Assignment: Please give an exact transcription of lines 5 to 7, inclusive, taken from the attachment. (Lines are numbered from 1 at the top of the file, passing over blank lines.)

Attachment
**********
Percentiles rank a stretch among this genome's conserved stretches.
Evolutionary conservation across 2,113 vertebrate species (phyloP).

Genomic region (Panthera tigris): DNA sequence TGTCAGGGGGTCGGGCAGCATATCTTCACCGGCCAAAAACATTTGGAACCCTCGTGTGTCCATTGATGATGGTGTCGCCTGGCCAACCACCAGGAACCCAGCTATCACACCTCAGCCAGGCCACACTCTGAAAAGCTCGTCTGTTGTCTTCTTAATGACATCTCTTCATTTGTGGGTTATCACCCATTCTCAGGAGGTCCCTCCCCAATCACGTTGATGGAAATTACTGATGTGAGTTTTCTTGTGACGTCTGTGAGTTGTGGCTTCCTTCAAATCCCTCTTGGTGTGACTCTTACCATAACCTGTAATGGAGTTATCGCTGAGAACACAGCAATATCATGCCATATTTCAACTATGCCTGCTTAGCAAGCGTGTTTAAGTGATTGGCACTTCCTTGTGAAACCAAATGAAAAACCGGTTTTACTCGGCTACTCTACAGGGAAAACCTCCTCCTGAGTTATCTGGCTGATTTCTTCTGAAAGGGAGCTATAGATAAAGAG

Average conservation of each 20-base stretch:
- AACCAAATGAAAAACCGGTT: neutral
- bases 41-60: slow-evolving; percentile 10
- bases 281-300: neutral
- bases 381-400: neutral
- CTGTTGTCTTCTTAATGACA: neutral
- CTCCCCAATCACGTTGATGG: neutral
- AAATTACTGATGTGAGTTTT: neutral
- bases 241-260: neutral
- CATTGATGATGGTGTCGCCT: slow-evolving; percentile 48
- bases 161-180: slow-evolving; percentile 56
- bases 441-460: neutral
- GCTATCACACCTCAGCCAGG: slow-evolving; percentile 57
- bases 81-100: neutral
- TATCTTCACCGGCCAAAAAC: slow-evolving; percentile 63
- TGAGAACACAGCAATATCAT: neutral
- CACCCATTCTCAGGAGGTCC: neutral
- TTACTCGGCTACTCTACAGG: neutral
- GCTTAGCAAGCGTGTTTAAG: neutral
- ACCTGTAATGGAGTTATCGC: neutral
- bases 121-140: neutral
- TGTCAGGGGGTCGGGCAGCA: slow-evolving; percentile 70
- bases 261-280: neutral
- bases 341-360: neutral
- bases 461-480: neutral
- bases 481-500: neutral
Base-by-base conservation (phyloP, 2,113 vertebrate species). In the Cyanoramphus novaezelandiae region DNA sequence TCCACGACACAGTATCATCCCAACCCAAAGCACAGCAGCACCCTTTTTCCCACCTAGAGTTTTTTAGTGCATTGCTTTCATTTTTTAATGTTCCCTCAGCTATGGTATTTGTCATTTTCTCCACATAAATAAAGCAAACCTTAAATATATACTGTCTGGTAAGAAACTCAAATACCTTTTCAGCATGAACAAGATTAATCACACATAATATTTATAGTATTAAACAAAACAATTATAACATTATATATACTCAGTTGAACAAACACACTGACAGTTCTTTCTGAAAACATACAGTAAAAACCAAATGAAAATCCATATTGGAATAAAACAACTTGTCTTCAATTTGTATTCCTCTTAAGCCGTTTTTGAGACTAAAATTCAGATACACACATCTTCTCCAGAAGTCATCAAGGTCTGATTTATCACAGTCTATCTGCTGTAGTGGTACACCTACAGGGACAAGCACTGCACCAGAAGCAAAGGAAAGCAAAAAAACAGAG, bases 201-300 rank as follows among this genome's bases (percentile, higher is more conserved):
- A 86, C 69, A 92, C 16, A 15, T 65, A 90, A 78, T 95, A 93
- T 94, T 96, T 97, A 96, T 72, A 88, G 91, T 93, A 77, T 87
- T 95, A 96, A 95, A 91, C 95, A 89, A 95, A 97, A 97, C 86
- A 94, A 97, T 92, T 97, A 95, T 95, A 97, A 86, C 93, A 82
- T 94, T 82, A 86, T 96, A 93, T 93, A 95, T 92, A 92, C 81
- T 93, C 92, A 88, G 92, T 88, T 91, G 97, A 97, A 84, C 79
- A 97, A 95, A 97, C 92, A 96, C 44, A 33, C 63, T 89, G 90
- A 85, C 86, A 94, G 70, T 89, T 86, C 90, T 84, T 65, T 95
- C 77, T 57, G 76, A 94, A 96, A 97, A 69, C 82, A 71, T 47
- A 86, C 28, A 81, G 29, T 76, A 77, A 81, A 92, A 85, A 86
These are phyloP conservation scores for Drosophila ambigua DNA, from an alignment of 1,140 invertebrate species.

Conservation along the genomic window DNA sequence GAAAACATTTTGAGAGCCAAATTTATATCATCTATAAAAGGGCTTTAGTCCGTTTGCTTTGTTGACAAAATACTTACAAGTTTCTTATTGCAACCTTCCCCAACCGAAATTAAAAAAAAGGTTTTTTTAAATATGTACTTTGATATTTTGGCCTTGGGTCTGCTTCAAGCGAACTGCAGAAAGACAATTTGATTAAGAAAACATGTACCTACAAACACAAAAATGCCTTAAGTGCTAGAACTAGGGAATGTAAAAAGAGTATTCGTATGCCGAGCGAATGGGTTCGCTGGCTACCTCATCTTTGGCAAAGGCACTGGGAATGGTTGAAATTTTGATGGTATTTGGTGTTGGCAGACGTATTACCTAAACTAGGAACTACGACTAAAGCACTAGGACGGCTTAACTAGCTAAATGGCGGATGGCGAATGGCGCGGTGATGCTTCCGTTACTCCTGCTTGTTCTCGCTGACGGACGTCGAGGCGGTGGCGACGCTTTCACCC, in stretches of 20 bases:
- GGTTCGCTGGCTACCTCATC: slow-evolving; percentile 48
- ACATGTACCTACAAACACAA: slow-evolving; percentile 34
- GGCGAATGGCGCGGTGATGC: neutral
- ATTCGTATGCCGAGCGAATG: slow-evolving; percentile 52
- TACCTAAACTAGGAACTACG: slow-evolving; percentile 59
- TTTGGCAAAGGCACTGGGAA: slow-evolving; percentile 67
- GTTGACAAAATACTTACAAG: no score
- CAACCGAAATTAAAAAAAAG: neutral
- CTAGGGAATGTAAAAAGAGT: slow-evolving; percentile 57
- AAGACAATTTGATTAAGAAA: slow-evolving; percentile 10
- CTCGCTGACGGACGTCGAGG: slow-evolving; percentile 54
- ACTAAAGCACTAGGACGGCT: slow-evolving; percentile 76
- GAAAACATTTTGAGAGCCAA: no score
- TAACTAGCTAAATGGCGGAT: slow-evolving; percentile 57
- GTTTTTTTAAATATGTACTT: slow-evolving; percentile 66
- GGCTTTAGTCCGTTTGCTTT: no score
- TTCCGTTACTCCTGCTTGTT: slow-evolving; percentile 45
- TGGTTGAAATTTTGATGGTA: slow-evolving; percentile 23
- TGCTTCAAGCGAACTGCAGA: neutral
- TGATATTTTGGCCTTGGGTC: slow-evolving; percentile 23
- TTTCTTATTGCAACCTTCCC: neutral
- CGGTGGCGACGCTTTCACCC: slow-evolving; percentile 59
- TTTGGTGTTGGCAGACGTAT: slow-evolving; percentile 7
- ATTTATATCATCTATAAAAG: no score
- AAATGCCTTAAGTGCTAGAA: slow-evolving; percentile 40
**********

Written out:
- AACCAAATGAAAAACCGGTT: neutral
- bases 41-60: slow-evolving; percentile 10
- bases 281-300: neutral